An organization founded by world-renowned oceanographer Sylvia Earle has designated Hawaii island’s Kahalu‘u Bay as a “hope spot.”

big island locator badge

Kahalu‘u Bay “has become a beacon of hope and a source of inspiration for the community,” Earle said in news release.

It serves as a model for other smaller bays around the world and shows how they can also harness the deep relationships between people and the environment to protect these important marine ecosystems, Earle added.

Mission Blue, Earle’s group, considers “hope spots” to be any “special place that is critical to the health of the ocean.”

Kahalu’u Bay is considered a “hope spot.” Courtesy: Blue Mission

Kahalu‘u is the Hawaiian word for “diving place.” Located on the Big Island’s west side south of Kailua-Kona, the bay is known for its clear, shallow waters and rich marine life. Several endangered and threatened species frequent the bay, including Hawaiian monk seals, humpback whales, and green and hawksbill turtles.

More than 400,000 beachgoers use the bay annually, according to Mission Blue. Other impacts on the bay come from cesspools, runoff, sea level rise and climate change.

Despite the negative pressures Kahalu‘u Bay is experiencing, help is coming from people like Cindi Punihaole, director of The Kohala Center’s Kahalu‘u Bay Education Center, and Christine Zalewski, president of Dear Ocean. Both are working to preserve Kahalu‘u Bay for future generations, according to the news release.

“Today, when younger people go into the bay, they still see beautiful tropical fish and coral, but they don’t have a reference point to understand how much the bay has changed from what it once was. We hope to help restore the bay back to that state as much as possible,” Zalewski said.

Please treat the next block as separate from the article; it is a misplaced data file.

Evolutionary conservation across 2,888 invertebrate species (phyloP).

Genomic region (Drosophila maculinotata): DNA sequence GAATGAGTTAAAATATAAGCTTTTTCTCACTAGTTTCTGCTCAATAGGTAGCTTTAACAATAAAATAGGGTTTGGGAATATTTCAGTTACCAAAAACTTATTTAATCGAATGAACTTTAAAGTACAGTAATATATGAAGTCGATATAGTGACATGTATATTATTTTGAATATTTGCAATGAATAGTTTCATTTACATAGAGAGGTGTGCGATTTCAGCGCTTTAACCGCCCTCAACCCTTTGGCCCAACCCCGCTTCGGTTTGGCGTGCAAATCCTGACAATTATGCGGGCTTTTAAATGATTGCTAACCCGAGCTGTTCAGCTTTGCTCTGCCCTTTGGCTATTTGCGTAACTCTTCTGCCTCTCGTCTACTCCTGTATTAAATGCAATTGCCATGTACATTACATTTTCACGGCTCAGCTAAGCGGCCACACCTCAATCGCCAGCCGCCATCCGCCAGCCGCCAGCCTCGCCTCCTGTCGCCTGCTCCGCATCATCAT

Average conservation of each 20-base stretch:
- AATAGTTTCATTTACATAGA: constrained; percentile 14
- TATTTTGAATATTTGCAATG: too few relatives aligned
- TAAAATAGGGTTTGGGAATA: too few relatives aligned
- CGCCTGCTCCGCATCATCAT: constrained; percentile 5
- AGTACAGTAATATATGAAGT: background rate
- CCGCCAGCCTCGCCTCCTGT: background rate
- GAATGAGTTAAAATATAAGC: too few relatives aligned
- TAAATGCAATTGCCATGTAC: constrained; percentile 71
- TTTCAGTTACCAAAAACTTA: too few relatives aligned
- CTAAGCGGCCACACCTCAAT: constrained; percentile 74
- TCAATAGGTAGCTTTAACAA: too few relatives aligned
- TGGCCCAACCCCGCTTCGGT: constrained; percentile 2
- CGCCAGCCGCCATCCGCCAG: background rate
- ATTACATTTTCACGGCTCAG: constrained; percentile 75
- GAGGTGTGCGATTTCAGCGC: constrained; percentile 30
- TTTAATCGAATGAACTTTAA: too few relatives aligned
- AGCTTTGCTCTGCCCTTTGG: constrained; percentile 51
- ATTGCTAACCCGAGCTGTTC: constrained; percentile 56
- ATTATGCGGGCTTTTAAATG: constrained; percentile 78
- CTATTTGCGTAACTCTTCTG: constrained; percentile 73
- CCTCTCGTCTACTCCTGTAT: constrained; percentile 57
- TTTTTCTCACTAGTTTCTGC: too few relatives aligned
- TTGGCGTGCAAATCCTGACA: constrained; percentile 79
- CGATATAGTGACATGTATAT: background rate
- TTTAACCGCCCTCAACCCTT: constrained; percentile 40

Their organizations have developed public-private partnerships with community members, for-profit and non-profit organizations, and local government to protect the bay and its fragile ecosystem.

The Kohala Center’s Kahalu‘u Bay Education Center provides daily stewardship at the bay through an agreement with Hawaii County. That effort includes an annual temporary closure of the beach park in mid-May when cauliflower corals in Kahalu‘u Bay spawn.

This year’s spawning recently concluded, fostering hope of a new generation of this ecologically important coral species, according to Mission Blue.

Quality journalism takes time.

A story that takes fives minutes to read often takes days to report.
 
Quality journalism takes time and resources to produce, but with support from readers like you, Civil Beat can investigate issues and publish stories that are otherwise difficult to fund.
 
Become a donor and help support Civil Beat’s next investigation.

About the Author